Are Bourbon And Whiskey Same Things?
The difference between whiskey and bourbon sounds a bit like a science problem in school. All bourbon is whiskey, but not all whiskey is bourbon. It’s like saying champagne is wine. Bourbon and whiskey are both brown, but they aren’t the same thing. Don’t worry, we’ve got you covered so the next time you pick up a drink, you’ll look like a bourbon aficionado. We’ve got the main differences between bourbon and whiskey.
The Lowdown On Whiskey
Whiskey is actually a drink made from the fermented grains of rye, barley, wheat, and corn. It is then poured into wooden barrels where it’s aged. The kind of grain used and the type of barrels used in production determine your type of whiskey. There are many different styles of it including Irish, American, and Scotch. Here’s where we get down to bourbon. The American style of whiskey is bourbon.
The Secret Sweet Ingredient Of Bourbon
The main difference between bourbon and whiskey is the way that it’s made. It’s manufactured and aged in a different way than whiskey. Bourbon must be at least 51 percent corn to be considered a bourbon whiskey. The boost of corn gives bourbon its sweet, unique flavor.
Bourbon must be aged in new charred oak barrels. The keyword is “new” because other whiskeys can be aged in a barrel that has been previously used. In fact, whiskey can be aged in rum casks or sherry barrels, too. Bourbon must be aged in a brand new charred oak barrel for a minimum of two years. The effects of the charring give it a better smoky flavor. Charring is done to the barrel to change its overall make. This helps the wood and whiskey mold together for the best smoky taste.
Bourbon has to hit a certain proof before it can be consumed. The aging mash must be distilled at 160 proof or 80 percent ABV (alcohol by volume) or less. It must be aged in the barrel until it is 125 proof or 62.5 ABV. Different whiskeys have varying degrees of ABV standards. Scotch whisky is 80 proof or 40 percent ABV, but it doesn’t have a maximum or minimum alcohol by volume content when it’s distilled in the barrel.
Sometimes a whiskey maker will add caramel coloring or a little flavoring into their whiskey as it ages. Bourbon cannot be called bourbon if anything is added to it except for water. The only reason water is added to it is because it works to bring down its proof for production.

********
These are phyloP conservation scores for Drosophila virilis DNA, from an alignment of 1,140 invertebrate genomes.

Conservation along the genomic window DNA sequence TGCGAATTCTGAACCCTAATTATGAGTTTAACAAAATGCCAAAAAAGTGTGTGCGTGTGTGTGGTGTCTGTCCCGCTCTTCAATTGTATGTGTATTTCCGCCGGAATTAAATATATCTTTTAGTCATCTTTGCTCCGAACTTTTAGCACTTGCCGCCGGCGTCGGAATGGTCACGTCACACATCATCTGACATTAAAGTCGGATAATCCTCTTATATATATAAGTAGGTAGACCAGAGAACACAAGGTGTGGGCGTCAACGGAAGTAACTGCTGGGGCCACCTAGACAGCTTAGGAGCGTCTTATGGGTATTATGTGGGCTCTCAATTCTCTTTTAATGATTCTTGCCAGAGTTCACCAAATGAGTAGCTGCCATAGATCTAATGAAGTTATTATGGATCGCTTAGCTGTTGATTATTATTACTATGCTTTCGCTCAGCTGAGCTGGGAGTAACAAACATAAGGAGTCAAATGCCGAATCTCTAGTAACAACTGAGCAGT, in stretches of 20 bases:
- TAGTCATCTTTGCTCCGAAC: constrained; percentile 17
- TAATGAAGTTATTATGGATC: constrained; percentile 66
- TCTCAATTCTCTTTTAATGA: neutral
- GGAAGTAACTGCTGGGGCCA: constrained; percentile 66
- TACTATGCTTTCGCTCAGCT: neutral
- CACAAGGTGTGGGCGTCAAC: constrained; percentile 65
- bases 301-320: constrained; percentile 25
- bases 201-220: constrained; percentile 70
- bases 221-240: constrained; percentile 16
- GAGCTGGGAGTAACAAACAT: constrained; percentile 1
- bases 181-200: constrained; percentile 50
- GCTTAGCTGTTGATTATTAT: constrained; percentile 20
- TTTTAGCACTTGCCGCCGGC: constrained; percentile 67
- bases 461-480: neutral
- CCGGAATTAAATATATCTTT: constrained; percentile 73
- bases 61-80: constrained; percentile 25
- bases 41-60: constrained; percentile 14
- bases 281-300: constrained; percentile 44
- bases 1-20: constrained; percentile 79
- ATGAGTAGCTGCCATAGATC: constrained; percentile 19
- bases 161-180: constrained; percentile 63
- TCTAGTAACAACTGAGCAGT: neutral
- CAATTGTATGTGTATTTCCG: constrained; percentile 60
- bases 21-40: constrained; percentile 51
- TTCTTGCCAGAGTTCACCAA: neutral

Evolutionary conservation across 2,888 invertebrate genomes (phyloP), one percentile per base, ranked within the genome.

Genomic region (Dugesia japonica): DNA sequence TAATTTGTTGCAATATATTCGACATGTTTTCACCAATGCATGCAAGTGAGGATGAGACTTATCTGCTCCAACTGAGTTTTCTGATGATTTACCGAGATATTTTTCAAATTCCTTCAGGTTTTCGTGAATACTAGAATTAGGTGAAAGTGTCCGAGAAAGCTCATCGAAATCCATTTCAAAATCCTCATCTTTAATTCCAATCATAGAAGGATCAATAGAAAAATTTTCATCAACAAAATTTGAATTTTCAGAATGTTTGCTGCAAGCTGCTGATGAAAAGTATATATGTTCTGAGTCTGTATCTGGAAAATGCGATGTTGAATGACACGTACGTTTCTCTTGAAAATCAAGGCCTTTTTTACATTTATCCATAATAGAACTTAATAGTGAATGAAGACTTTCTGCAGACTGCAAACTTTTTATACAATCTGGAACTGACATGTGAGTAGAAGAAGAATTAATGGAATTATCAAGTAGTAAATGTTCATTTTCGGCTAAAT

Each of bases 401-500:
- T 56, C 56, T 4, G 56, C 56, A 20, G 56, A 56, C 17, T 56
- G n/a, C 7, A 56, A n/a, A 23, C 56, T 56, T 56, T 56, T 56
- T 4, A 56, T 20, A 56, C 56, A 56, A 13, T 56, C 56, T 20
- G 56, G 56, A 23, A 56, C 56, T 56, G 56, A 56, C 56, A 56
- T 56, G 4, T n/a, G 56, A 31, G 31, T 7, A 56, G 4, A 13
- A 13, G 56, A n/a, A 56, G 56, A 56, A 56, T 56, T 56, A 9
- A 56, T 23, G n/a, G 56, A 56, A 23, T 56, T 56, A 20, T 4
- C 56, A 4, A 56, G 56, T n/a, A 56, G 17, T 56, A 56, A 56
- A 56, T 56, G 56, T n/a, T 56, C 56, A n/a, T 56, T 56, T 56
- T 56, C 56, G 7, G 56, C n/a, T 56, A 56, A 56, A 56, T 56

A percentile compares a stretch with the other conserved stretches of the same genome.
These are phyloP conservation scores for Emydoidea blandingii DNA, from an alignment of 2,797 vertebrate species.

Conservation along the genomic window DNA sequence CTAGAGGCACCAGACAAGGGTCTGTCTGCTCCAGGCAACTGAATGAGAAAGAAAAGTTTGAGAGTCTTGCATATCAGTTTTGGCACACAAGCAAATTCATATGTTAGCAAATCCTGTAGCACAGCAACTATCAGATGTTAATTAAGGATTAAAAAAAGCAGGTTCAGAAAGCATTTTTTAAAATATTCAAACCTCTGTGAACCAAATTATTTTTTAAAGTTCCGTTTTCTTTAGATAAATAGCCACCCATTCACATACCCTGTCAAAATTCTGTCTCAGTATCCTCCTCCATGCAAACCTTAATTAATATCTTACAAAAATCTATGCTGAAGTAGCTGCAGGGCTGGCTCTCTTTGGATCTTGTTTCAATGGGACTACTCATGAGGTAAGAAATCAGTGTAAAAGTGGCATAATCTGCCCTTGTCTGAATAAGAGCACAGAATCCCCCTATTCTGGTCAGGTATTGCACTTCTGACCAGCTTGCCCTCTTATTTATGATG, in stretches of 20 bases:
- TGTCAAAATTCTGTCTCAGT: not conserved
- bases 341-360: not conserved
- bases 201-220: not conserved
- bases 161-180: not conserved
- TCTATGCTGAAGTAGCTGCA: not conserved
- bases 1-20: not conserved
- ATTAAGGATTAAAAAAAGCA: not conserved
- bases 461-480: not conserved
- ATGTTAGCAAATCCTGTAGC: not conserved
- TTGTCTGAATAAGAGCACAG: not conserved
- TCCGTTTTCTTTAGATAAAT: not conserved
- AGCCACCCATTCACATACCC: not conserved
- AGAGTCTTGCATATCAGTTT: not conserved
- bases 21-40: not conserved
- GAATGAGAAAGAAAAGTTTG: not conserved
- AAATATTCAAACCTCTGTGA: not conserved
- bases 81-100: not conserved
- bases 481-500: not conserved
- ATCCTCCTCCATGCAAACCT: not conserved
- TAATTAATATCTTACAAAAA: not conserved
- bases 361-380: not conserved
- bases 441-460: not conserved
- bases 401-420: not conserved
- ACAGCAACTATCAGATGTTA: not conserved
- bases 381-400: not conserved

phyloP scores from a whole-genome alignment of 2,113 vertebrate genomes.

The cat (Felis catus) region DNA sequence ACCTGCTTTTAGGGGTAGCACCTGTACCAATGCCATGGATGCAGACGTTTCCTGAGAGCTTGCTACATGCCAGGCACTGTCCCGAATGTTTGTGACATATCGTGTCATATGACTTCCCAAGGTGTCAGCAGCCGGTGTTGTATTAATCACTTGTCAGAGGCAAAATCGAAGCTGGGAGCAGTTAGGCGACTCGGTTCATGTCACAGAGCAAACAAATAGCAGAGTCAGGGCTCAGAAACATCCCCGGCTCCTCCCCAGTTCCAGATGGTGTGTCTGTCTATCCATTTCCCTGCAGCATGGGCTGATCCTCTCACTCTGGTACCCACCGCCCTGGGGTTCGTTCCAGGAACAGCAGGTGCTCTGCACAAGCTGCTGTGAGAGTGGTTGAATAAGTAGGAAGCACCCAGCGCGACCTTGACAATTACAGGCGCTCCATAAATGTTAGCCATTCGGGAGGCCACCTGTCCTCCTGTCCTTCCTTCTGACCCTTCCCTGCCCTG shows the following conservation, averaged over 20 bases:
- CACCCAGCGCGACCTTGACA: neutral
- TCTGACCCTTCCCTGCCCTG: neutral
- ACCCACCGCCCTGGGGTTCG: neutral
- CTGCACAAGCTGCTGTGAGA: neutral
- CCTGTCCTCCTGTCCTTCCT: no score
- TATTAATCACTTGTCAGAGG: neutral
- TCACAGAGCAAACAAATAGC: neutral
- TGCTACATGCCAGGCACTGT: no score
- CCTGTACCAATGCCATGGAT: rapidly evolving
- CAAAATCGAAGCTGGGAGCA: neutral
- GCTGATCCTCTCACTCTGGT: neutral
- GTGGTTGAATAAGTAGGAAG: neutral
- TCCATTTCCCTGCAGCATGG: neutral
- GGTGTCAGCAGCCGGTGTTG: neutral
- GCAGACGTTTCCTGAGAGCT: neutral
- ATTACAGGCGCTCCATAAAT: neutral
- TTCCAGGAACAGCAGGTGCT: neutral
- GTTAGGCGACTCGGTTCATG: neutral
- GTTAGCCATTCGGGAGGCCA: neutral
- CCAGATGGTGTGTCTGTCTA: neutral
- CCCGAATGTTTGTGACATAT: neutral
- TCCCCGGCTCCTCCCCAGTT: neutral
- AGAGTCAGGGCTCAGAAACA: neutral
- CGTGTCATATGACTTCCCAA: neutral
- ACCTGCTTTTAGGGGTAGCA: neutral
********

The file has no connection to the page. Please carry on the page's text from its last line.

The strict regulations on bourbon date back to the 1800s. Back then, distillers worked hard to adulterate, dilute and tamper with their favorite types of whiskey. They set some tough standards when they passed the Bottle in Bond Act of 1897. Before this Act, whiskey was often made with random additives like iodine or tobacco. Distillers were able to save money by throwing in these cheap additives. This act guaranteed that bourbon whiskey would be authentic for each consumer.
All Bourbon Isn’t From Kentucky
Most people think a good whiskey bourbon has to be made in Kentucky. This isn’t the only state to make a good bourbon. If you’re going to designate your drink as a “Kentucky bourbon,” it does have to be distilled and aged in the state though. There’s even a Bourbon County, Kentucky. Balcones Texas Blue Corn Bourbon is made in Texas, Kings County Peated Bourbon is made in New York, and Woodinville Straight Bourbon Port Cask is made in Washington. You can find bourbon made from pretty much any state.
Finding The Best Bourbon For You
Now you know the distinct taste and production difference between whiskey and bourbon, you can put it to the test. Finding the best bourbon for you is all about taste preference. Some people say you must drink bourbon straight, but there aren’t any exact rules. Some people put water and/or ice in it. Some people ease into the taste by mixing it with ginger ale or cola. Drinking bourbon straight is often reserved for a whiskey connoisseur, but it’s really all about having fun with a drink you love.
No matter what kind of whiskey you prefer, the most important thing is to enjoy every sip. With its sweet, smoky flavor, bourbon is the choice for millions of people that love a drink with a rich history. As you enjoy a glass today, think about all that went into the production of such a satisfying spirit.